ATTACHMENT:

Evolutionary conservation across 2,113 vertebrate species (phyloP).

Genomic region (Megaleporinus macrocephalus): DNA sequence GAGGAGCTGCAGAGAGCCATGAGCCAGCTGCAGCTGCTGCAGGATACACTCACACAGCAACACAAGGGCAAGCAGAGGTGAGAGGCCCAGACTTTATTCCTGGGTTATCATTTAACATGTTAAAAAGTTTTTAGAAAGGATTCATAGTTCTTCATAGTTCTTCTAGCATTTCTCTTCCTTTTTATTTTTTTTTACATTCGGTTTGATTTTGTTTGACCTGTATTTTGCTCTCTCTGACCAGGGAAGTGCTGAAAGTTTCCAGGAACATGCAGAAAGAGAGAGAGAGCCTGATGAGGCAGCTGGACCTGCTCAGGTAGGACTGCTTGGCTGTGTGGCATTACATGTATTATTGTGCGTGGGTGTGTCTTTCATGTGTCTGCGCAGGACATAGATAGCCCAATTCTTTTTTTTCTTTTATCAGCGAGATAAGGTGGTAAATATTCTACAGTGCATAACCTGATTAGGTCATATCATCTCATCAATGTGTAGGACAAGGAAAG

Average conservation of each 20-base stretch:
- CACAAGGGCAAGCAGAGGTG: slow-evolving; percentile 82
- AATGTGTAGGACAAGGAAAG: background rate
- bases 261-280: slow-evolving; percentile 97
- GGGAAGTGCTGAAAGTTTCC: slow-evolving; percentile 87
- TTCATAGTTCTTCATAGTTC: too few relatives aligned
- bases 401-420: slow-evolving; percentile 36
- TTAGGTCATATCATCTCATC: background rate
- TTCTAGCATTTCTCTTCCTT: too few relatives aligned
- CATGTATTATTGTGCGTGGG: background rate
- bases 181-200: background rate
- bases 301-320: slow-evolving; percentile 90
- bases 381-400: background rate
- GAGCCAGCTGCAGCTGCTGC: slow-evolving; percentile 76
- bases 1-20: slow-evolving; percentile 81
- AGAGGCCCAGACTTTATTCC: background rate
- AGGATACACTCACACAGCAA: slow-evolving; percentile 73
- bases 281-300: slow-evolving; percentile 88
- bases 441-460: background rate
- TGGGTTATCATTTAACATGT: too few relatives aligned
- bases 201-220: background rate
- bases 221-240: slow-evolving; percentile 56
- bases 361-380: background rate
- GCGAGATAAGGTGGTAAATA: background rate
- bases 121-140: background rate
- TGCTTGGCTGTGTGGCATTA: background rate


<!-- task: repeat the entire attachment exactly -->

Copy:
Evolutionary conservation across 2,113 vertebrate species (phyloP).

Genomic region (Megaleporinus macrocephalus): DNA sequence GAGGAGCTGCAGAGAGCCATGAGCCAGCTGCAGCTGCTGCAGGATACACTCACACAGCAACACAAGGGCAAGCAGAGGTGAGAGGCCCAGACTTTATTCCTGGGTTATCATTTAACATGTTAAAAAGTTTTTAGAAAGGATTCATAGTTCTTCATAGTTCTTCTAGCATTTCTCTTCCTTTTTATTTTTTTTTACATTCGGTTTGATTTTGTTTGACCTGTATTTTGCTCTCTCTGACCAGGGAAGTGCTGAAAGTTTCCAGGAACATGCAGAAAGAGAGAGAGAGCCTGATGAGGCAGCTGGACCTGCTCAGGTAGGACTGCTTGGCTGTGTGGCATTACATGTATTATTGTGCGTGGGTGTGTCTTTCATGTGTCTGCGCAGGACATAGATAGCCCAATTCTTTTTTTTCTTTTATCAGCGAGATAAGGTGGTAAATATTCTACAGTGCATAACCTGATTAGGTCATATCATCTCATCAATGTGTAGGACAAGGAAAG

Average conservation of each 20-base stretch:
- CACAAGGGCAAGCAGAGGTG: slow-evolving; percentile 82
- AATGTGTAGGACAAGGAAAG: background rate
- bases 261-280: slow-evolving; percentile 97
- GGGAAGTGCTGAAAGTTTCC: slow-evolving; percentile 87
- TTCATAGTTCTTCATAGTTC: too few relatives aligned
- bases 401-420: slow-evolving; percentile 36
- TTAGGTCATATCATCTCATC: background rate
- TTCTAGCATTTCTCTTCCTT: too few relatives aligned
- CATGTATTATTGTGCGTGGG: background rate
- bases 181-200: background rate
- bases 301-320: slow-evolving; percentile 90
- bases 381-400: background rate
- GAGCCAGCTGCAGCTGCTGC: slow-evolving; percentile 76
- bases 1-20: slow-evolving; percentile 81
- AGAGGCCCAGACTTTATTCC: background rate
- AGGATACACTCACACAGCAA: slow-evolving; percentile 73
- bases 281-300: slow-evolving; percentile 88
- bases 441-460: background rate
- TGGGTTATCATTTAACATGT: too few relatives aligned
- bases 201-220: background rate
- bases 221-240: slow-evolving; percentile 56
- bases 361-380: background rate
- GCGAGATAAGGTGGTAAATA: background rate
- bases 121-140: background rate
- TGCTTGGCTGTGTGGCATTA: background rate